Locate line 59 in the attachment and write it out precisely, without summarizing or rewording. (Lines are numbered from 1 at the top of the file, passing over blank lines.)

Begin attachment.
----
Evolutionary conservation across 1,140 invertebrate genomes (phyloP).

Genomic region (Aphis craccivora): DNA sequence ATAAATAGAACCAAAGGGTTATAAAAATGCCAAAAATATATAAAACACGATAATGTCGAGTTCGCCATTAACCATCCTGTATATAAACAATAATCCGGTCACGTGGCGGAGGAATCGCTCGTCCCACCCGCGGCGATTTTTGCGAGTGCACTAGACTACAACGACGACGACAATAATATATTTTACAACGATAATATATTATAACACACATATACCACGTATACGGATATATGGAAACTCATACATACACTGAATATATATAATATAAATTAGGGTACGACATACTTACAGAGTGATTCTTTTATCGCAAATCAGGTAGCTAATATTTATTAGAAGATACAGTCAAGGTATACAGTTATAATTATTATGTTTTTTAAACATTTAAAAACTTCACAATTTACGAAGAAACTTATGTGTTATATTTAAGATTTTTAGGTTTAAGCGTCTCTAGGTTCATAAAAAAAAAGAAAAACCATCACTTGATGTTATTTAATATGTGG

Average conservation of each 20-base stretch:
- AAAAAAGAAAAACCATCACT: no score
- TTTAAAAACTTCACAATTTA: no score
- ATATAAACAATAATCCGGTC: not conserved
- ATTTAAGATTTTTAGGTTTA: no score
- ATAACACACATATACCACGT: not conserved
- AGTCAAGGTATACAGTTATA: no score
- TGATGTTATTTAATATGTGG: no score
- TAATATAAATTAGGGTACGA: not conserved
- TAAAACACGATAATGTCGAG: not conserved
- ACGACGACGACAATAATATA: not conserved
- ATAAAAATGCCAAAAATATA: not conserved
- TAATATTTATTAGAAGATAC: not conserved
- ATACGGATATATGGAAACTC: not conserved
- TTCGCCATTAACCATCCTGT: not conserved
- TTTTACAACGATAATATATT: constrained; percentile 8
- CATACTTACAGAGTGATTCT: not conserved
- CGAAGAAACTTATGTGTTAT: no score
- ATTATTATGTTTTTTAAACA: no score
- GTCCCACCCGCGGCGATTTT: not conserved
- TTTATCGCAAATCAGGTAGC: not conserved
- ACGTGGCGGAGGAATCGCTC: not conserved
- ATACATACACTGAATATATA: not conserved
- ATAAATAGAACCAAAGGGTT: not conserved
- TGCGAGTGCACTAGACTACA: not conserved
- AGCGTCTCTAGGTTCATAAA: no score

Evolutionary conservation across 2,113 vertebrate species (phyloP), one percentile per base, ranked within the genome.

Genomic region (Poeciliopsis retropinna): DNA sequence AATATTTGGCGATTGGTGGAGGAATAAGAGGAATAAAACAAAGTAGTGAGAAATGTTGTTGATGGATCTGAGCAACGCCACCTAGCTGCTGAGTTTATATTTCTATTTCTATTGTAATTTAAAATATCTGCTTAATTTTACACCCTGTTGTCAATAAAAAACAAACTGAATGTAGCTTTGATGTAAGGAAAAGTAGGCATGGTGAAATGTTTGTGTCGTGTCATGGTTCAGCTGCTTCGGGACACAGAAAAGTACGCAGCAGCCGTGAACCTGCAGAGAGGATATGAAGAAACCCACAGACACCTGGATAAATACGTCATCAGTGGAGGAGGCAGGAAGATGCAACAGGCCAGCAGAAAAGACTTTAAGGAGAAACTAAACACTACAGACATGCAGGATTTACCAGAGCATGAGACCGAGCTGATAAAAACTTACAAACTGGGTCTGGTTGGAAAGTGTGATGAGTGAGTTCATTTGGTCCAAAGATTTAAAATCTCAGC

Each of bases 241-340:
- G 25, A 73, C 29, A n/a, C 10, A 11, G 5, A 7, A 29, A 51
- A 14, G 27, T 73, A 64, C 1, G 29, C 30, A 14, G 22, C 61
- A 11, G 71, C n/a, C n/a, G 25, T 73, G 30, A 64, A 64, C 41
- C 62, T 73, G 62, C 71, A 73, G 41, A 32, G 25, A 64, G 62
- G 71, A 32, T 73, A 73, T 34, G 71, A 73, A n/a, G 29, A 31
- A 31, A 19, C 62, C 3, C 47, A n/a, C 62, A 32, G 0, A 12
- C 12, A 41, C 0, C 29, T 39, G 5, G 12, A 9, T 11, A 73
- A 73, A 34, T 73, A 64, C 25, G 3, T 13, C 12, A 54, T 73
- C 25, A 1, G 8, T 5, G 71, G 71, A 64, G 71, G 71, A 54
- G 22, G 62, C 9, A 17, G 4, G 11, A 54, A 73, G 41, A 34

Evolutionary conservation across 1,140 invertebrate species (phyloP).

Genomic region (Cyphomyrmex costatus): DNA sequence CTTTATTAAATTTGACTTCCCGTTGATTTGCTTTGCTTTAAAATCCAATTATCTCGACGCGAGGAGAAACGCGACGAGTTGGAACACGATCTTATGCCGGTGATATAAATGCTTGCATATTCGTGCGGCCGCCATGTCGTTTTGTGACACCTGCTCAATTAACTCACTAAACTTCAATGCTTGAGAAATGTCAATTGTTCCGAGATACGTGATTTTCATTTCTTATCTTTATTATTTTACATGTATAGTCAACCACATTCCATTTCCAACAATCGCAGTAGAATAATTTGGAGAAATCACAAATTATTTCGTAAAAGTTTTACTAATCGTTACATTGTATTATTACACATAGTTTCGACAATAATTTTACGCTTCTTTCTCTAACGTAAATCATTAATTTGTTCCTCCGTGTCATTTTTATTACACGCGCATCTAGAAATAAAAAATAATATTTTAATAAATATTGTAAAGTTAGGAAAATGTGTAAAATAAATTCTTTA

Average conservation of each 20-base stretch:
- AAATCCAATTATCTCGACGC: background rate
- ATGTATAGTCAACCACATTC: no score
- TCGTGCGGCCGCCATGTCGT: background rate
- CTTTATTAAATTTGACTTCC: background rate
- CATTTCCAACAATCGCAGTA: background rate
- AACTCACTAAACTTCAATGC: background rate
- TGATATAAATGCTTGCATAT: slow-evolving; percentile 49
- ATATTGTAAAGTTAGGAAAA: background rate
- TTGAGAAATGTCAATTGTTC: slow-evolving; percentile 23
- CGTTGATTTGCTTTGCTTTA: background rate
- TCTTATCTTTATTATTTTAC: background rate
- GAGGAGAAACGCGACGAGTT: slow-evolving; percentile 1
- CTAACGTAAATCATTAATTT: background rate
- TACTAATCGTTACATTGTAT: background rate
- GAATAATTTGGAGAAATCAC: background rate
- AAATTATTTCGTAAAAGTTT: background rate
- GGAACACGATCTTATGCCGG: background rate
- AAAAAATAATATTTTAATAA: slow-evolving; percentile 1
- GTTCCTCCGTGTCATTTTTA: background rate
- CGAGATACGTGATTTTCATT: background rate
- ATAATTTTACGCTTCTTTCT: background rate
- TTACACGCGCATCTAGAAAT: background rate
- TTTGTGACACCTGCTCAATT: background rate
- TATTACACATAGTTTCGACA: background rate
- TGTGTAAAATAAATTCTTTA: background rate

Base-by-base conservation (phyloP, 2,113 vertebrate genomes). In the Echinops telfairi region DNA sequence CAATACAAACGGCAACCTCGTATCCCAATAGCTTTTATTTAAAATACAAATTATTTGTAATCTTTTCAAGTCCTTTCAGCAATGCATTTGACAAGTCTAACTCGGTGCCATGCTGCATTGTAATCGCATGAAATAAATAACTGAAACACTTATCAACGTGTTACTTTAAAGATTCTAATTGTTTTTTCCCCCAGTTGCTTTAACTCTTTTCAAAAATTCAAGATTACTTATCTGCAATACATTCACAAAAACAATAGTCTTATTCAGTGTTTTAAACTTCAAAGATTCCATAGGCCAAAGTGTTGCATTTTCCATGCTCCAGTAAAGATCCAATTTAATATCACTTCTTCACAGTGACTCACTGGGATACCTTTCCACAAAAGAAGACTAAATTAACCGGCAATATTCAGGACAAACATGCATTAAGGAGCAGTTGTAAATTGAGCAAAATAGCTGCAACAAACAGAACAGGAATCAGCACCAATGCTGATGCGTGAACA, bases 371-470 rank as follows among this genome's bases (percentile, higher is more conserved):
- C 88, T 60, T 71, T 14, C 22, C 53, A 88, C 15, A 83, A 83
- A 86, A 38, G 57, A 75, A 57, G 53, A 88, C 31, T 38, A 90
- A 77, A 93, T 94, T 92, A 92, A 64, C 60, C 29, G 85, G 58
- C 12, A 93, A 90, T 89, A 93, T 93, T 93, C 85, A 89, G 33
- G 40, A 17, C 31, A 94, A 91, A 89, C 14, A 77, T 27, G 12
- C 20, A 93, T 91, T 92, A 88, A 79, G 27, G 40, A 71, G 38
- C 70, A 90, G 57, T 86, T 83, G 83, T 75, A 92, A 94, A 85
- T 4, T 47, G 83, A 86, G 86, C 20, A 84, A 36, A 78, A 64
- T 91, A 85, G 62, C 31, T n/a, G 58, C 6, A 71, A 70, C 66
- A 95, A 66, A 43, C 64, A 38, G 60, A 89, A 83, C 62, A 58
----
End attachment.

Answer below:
- GAATAATTTGGAGAAATCAC: background rate